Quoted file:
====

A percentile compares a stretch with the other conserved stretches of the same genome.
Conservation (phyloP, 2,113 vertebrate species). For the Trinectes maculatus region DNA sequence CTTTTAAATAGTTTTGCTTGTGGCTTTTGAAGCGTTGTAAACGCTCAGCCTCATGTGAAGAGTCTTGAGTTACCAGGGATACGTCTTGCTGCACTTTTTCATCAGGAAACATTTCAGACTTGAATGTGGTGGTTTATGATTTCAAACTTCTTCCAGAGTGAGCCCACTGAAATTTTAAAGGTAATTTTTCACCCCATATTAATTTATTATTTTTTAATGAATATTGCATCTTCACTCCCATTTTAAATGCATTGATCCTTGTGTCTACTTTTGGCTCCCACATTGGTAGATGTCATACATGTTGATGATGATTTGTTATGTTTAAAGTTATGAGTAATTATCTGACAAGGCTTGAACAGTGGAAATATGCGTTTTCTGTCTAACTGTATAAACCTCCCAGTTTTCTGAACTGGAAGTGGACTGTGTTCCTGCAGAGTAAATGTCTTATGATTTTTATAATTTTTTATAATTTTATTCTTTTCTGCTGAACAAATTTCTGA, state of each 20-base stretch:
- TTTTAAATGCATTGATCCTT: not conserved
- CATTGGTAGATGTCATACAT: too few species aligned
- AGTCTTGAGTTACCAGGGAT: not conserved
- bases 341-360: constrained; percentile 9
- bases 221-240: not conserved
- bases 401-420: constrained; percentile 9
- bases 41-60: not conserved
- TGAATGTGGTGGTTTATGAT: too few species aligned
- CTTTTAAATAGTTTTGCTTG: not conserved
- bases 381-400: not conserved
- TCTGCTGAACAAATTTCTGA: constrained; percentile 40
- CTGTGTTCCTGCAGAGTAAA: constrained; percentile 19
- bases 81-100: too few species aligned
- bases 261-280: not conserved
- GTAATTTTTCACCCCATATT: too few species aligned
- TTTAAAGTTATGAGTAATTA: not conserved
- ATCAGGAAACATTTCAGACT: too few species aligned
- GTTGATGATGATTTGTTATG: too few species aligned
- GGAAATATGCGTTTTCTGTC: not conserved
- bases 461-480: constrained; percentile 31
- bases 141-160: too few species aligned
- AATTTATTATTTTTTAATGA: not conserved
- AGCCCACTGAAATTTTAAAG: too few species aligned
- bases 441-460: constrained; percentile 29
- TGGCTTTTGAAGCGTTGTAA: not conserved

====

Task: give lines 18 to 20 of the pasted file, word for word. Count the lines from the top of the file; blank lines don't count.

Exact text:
- TTTAAAGTTATGAGTAATTA: not conserved
- ATCAGGAAACATTTCAGACT: too few species aligned
- GTTGATGATGATTTGTTATG: too few species aligned